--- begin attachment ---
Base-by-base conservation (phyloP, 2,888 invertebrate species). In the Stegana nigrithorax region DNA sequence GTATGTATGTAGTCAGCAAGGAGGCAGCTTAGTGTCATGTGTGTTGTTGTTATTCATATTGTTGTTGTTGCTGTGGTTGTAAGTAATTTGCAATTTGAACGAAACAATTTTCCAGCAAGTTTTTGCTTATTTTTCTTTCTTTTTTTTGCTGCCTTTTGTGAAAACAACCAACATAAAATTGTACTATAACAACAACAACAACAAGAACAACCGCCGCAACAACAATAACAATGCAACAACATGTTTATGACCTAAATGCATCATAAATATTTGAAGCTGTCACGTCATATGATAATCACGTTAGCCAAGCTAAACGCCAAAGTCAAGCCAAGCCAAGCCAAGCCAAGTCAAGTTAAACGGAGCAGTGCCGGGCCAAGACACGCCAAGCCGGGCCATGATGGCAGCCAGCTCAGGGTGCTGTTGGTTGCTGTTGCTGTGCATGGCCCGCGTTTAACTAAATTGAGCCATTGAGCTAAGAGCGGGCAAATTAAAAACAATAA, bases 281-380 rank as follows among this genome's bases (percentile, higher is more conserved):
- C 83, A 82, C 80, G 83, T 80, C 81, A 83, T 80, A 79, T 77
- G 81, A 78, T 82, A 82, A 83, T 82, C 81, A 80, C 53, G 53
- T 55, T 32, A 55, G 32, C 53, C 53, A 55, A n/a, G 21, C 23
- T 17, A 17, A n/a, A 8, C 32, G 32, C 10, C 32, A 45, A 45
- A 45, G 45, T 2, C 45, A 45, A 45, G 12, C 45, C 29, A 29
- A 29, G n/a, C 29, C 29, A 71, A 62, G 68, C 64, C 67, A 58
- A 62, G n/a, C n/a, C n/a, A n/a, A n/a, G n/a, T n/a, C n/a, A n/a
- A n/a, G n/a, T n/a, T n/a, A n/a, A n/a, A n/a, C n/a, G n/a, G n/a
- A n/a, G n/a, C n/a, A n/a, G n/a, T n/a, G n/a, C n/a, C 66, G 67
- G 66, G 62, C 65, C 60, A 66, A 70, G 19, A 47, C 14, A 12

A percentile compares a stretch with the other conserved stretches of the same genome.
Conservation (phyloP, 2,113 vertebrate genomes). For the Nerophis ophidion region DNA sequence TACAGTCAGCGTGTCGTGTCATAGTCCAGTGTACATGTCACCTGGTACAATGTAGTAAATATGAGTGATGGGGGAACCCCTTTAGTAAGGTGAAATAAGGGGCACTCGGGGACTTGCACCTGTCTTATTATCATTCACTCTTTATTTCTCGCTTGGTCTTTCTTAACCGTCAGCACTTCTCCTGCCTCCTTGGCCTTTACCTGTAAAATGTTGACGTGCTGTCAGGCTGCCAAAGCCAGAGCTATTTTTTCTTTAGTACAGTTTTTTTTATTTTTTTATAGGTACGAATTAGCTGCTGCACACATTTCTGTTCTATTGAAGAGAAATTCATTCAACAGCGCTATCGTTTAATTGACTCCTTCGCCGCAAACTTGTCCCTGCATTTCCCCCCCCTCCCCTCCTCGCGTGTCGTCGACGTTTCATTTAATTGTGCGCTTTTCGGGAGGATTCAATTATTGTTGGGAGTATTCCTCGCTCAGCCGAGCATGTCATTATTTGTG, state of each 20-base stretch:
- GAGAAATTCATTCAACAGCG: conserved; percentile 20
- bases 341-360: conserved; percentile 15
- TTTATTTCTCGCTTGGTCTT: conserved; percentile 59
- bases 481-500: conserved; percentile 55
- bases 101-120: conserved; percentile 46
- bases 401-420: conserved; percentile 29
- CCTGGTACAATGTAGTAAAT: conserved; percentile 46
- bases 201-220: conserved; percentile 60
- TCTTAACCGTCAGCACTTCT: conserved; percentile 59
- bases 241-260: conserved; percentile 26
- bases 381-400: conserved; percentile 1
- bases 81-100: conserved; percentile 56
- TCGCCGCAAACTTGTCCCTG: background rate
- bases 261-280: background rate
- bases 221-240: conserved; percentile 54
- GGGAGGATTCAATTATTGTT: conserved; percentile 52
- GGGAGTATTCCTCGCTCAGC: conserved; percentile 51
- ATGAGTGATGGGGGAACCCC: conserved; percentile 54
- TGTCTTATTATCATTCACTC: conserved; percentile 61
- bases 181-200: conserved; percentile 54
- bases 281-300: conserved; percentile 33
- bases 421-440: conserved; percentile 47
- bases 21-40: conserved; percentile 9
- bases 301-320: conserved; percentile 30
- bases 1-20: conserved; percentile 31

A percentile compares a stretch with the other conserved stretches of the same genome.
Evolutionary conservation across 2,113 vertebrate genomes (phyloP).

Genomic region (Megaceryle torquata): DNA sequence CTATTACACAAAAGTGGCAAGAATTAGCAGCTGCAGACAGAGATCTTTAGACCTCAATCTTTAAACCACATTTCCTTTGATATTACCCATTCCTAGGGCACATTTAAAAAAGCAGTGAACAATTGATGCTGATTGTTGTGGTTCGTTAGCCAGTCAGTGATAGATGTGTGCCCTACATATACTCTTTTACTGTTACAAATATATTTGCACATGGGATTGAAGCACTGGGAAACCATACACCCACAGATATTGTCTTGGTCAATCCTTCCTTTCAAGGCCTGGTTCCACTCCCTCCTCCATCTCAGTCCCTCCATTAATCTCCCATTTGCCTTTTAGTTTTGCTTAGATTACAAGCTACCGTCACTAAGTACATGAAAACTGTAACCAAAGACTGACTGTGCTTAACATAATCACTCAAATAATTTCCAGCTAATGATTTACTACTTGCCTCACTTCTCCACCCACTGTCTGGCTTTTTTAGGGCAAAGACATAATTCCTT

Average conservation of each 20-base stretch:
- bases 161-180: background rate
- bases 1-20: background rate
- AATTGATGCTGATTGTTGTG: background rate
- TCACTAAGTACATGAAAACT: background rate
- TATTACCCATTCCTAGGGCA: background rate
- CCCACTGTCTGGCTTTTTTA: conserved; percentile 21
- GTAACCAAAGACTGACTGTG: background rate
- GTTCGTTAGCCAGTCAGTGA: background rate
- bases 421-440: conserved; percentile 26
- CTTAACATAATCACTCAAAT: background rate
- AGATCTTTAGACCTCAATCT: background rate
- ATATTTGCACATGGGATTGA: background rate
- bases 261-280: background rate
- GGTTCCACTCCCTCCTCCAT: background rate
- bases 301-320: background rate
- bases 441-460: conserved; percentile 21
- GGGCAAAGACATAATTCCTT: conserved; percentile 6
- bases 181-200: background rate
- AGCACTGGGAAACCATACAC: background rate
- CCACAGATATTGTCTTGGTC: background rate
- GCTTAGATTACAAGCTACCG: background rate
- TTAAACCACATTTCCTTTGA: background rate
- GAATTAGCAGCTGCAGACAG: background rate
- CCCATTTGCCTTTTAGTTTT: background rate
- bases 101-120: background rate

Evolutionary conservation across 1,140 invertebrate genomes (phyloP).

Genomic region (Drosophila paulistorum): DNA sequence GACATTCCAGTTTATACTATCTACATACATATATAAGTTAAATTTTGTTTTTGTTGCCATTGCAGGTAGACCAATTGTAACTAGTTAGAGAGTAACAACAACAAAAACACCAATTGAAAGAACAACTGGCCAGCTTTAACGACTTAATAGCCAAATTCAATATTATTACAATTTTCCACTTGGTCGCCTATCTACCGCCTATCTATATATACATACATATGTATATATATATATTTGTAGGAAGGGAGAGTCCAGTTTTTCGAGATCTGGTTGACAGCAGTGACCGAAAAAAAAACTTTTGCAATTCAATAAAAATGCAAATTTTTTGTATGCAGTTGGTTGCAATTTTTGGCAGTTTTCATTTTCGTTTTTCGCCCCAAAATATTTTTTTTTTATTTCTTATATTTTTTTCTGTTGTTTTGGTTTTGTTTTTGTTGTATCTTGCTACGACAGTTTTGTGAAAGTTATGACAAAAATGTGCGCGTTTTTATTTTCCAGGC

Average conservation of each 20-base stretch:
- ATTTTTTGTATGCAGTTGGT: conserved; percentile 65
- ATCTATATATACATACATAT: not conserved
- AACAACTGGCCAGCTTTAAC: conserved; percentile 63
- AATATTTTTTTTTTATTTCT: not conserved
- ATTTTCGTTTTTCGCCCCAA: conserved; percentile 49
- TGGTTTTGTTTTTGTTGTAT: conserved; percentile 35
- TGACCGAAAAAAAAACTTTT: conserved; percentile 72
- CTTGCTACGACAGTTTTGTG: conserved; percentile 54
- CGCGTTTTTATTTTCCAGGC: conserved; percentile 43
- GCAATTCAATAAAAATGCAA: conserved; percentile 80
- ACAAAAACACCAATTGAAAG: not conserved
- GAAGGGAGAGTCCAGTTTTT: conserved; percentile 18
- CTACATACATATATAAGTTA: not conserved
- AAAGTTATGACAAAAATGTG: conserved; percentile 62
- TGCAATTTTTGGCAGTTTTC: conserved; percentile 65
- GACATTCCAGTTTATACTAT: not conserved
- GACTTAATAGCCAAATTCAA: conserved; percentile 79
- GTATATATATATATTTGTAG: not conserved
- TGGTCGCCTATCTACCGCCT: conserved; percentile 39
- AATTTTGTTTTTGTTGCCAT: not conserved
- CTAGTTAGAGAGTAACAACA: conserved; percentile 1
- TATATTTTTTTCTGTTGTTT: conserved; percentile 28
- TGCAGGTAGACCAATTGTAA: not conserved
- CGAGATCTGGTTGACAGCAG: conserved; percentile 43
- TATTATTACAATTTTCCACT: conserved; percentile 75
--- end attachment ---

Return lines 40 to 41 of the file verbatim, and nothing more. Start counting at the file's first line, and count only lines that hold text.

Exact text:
Evolutionary conservation across 2,113 vertebrate genomes (phyloP).

Genomic region (Megaceryle torquata): DNA sequence CTATTACACAAAAGTGGCAAGAATTAGCAGCTGCAGACAGAGATCTTTAGACCTCAATCTTTAAACCACATTTCCTTTGATATTACCCATTCCTAGGGCACATTTAAAAAAGCAGTGAACAATTGATGCTGATTGTTGTGGTTCGTTAGCCAGTCAGTGATAGATGTGTGCCCTACATATACTCTTTTACTGTTACAAATATATTTGCACATGGGATTGAAGCACTGGGAAACCATACACCCACAGATATTGTCTTGGTCAATCCTTCCTTTCAAGGCCTGGTTCCACTCCCTCCTCCATCTCAGTCCCTCCATTAATCTCCCATTTGCCTTTTAGTTTTGCTTAGATTACAAGCTACCGTCACTAAGTACATGAAAACTGTAACCAAAGACTGACTGTGCTTAACATAATCACTCAAATAATTTCCAGCTAATGATTTACTACTTGCCTCACTTCTCCACCCACTGTCTGGCTTTTTTAGGGCAAAGACATAATTCCTT